From an old Arabic name, possibly from alloch, referring to the species used medicinally.
Trees, shrubs or herbs, with fleshy, fibrous roots.leaves arranged in rosettes or rarely 2-ranked, the surfaces glabrous or spiny; margins usually dentate or ciliate, rarely entire. Inflorescences thick, branched or simple; racemes condensed to long-cylindrical. Flowers irregular, without a noticeable basal bulge, red to yellow (rarely white). Stamens maturing before the ovary, protruding from the flower when the pollen is shed.
About 13 species are commonly cultivated; however specialist collections may contain over 100 species and numerous cultivars particularly of the miniature species.
Seeds or suckers. Most species are frost intolerant and require warm conditions with good light.
Aloe vera is widely cultivated for use in the cosmetic industry (Kent 1979, Jamieson 1984). Many species are commonly cultivated in gardens and the majority of species are cultivated to some extent by collectors of succulents.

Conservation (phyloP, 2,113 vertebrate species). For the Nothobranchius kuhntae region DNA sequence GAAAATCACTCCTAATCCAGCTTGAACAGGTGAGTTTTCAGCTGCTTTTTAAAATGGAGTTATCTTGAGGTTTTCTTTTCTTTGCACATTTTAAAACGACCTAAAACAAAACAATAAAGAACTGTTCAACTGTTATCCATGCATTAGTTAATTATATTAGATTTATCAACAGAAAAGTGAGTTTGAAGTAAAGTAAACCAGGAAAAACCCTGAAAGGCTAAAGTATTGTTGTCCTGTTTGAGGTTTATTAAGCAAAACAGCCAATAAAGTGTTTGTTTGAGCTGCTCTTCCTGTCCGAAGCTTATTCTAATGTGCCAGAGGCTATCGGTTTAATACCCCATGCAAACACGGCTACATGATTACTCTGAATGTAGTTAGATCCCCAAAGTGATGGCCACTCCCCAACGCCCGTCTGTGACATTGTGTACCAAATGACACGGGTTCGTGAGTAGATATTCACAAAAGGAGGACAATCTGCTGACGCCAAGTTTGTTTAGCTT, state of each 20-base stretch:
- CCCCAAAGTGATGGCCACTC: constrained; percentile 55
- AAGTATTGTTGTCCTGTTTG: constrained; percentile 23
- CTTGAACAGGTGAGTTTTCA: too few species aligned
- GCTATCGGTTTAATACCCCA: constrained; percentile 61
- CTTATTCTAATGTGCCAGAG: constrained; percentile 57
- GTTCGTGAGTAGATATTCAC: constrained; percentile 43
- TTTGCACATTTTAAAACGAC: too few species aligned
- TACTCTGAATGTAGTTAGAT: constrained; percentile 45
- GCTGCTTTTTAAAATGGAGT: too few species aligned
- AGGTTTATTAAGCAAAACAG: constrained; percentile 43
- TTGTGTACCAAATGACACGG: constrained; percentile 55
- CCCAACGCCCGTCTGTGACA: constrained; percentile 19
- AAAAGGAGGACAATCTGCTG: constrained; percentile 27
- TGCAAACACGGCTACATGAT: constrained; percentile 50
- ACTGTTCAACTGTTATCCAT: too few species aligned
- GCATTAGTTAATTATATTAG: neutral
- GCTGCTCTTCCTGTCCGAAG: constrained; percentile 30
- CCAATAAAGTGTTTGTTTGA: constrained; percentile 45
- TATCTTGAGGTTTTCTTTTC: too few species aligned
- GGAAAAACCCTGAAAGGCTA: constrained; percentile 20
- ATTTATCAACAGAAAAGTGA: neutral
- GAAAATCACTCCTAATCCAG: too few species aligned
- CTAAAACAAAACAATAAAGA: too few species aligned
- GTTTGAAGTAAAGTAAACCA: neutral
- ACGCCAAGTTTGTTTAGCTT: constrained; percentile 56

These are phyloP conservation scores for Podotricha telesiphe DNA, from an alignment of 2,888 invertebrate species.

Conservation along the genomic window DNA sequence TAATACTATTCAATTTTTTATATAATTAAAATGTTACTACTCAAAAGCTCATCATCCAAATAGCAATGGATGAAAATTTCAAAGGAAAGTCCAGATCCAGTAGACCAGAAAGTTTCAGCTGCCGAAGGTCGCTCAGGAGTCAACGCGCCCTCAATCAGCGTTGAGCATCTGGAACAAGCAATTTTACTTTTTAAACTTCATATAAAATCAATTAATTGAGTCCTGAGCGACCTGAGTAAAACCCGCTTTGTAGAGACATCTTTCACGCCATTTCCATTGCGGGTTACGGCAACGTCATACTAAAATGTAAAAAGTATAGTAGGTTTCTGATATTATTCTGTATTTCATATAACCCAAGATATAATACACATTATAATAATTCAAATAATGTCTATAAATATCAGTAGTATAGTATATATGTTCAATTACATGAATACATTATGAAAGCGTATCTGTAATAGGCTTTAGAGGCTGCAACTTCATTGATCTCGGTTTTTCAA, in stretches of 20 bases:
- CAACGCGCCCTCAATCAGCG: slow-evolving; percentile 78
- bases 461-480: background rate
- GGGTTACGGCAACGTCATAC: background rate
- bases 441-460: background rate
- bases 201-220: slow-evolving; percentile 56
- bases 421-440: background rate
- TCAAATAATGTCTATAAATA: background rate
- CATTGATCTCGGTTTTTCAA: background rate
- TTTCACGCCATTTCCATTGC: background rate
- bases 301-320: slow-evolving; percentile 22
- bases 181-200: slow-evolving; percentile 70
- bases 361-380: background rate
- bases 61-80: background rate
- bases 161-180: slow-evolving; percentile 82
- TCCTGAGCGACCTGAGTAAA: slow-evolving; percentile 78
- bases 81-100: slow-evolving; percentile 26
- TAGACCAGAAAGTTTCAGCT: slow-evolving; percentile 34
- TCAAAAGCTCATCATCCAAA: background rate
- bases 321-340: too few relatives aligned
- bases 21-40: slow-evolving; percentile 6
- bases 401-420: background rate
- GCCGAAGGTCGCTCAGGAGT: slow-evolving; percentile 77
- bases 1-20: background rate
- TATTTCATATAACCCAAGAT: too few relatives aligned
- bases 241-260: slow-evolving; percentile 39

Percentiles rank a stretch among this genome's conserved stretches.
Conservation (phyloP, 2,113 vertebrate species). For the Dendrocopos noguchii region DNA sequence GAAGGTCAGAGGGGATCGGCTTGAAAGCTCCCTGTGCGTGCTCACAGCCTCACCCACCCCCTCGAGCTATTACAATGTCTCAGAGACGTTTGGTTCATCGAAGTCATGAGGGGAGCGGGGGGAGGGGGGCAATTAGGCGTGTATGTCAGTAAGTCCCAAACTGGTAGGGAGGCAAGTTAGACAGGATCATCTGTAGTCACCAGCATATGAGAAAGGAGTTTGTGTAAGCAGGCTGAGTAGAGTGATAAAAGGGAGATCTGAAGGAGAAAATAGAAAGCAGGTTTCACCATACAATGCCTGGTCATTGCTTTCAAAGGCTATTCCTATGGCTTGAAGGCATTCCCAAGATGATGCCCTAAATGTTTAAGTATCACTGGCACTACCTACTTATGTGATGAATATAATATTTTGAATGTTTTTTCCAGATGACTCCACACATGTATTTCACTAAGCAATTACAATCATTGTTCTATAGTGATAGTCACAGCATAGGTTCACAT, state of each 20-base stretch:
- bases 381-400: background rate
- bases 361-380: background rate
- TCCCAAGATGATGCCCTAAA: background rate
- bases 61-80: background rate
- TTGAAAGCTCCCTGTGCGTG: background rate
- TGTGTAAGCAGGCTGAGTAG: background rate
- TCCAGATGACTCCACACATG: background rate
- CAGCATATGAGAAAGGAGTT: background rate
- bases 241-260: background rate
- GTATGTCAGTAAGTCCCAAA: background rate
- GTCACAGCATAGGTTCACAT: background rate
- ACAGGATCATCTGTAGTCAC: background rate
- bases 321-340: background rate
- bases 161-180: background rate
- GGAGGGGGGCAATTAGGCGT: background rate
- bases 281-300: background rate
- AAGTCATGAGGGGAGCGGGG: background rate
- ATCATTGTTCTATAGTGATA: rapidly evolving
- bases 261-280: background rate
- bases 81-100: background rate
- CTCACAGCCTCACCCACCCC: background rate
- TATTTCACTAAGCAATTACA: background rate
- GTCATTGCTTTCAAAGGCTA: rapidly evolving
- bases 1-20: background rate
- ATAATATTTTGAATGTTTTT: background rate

Leaves with marginal teeth; inflorescences thick; perianth without noticeable basal bulge, not two-lipped, red to yellow; stamens exserted (at least on pollen release).
Over 350 species in Africa, Madagascar and the Arabian Peninsula.
Reynolds (1966), Jeppe (1969),West (1974), Kent (1979), Jamieson (1984), Forster & Clifford (1986), Forster (1989), van Wyk & Smith (1996), Forster & Cumming (1998).
Source: (2005). Asphodelaceae. In: . Horticultural Flora of South-eastern Australia. Volume 5. Flowering plants. Monocotyledons. The identification of garden and cultivated plants. University of New South Wales Press.